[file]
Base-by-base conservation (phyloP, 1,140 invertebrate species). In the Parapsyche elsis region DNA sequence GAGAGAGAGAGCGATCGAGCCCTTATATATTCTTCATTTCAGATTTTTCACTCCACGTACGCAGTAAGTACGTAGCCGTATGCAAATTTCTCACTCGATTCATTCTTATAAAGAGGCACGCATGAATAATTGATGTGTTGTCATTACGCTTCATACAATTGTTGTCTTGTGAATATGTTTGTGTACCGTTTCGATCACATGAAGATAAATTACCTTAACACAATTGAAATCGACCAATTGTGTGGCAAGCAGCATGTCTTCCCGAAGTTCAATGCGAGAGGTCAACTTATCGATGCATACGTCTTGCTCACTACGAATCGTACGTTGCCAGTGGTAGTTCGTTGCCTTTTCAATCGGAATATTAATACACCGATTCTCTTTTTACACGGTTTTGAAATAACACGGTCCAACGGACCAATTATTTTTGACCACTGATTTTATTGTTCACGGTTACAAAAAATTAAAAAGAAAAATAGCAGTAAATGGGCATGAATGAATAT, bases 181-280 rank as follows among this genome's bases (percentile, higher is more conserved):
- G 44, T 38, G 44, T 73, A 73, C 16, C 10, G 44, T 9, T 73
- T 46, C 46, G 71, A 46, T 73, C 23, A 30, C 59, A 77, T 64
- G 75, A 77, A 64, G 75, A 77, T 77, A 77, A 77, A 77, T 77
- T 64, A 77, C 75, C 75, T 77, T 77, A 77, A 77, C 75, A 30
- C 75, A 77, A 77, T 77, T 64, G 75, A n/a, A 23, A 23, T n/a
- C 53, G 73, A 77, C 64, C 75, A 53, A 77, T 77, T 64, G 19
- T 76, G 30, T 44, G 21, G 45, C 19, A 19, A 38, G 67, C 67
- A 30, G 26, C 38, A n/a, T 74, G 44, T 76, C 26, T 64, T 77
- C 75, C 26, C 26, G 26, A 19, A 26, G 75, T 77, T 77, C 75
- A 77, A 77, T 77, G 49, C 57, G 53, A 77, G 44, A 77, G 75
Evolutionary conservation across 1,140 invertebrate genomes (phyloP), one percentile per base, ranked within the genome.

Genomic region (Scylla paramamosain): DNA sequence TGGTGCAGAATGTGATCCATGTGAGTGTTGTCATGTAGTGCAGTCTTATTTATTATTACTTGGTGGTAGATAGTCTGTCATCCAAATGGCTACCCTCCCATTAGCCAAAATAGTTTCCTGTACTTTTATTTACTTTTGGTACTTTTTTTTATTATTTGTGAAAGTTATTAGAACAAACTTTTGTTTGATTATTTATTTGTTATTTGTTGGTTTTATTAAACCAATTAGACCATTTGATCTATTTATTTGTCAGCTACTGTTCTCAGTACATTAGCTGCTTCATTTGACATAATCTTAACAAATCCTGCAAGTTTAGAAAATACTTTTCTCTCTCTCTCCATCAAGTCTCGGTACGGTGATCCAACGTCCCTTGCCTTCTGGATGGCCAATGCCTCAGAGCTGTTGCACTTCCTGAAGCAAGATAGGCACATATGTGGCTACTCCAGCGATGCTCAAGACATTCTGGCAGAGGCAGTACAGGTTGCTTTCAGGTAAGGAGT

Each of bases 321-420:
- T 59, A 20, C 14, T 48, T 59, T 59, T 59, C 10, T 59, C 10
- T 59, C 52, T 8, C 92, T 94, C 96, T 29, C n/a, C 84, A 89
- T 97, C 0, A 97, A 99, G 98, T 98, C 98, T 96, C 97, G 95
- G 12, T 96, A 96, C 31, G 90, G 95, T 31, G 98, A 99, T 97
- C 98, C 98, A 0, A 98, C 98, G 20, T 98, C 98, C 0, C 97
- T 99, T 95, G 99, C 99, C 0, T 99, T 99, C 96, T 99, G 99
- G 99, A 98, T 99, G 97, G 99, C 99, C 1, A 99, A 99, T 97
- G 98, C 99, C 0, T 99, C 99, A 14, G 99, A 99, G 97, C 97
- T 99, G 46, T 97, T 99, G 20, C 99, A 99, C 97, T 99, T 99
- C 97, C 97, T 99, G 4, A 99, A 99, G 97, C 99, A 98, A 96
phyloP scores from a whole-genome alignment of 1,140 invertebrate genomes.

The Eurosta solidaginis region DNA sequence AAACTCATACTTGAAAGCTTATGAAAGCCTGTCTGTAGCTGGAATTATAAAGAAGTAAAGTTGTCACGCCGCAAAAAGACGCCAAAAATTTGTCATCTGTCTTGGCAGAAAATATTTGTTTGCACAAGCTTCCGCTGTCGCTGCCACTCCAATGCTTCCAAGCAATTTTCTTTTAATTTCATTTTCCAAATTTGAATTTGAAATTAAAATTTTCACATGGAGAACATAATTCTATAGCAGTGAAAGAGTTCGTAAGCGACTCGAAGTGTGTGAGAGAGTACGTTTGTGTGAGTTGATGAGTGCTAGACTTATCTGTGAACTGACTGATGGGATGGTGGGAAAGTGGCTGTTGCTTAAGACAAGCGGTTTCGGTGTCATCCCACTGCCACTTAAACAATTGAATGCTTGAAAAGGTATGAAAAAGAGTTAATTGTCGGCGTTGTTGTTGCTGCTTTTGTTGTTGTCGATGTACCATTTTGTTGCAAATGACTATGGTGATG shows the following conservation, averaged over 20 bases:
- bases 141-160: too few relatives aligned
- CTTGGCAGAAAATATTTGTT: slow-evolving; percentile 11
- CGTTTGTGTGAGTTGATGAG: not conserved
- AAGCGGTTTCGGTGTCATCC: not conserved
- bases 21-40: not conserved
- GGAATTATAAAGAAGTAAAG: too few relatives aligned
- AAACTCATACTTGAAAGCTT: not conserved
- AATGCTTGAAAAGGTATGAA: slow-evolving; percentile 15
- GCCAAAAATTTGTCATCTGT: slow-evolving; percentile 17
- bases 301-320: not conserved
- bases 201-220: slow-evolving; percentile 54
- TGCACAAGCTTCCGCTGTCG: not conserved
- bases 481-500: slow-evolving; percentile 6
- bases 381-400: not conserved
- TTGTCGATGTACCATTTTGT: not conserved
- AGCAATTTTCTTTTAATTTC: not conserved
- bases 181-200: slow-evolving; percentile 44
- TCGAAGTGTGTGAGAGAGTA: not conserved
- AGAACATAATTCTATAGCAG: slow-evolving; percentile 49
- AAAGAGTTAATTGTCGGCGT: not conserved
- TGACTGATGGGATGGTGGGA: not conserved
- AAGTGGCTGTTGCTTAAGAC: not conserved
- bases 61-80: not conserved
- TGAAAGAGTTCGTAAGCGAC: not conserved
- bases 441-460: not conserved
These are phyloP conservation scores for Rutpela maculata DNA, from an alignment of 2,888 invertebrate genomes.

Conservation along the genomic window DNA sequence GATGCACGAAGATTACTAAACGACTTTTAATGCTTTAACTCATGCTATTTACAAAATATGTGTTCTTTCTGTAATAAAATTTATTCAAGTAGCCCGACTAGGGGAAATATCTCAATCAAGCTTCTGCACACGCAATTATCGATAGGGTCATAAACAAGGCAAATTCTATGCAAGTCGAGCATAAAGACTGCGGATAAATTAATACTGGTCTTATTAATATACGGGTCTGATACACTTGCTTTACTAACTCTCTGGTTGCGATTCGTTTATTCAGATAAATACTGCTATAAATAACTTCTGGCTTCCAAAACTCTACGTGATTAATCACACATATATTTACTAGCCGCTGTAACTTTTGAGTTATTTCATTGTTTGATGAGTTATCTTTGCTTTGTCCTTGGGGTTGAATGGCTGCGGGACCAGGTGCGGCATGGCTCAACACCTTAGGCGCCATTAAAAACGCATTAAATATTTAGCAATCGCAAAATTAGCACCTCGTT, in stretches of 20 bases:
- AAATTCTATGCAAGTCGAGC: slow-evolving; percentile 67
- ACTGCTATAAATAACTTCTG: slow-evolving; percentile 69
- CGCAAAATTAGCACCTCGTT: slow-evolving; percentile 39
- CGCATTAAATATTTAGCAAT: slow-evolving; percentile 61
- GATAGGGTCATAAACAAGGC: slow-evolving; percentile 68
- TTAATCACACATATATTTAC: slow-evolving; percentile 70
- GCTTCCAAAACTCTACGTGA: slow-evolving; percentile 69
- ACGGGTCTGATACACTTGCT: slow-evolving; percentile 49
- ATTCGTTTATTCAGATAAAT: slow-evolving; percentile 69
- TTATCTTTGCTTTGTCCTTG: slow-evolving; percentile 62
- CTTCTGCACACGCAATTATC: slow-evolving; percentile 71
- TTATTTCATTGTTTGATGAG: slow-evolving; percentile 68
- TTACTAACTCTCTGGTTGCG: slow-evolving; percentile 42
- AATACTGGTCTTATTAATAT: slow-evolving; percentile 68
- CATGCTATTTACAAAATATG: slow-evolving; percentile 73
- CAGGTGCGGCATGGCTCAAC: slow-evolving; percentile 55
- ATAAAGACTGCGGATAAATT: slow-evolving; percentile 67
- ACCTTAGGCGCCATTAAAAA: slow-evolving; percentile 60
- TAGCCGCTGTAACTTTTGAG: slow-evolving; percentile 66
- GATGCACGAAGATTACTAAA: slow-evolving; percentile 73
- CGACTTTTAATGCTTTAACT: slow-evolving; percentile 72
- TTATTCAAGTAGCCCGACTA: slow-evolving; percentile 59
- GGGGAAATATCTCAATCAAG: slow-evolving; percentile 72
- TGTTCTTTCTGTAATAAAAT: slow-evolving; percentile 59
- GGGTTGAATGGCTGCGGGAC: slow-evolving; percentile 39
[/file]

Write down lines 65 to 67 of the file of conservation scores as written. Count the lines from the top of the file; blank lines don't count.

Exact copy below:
- TTATTTCATTGTTTGATGAG: slow-evolving; percentile 68
- TTACTAACTCTCTGGTTGCG: slow-evolving; percentile 42
- AATACTGGTCTTATTAATAT: slow-evolving; percentile 68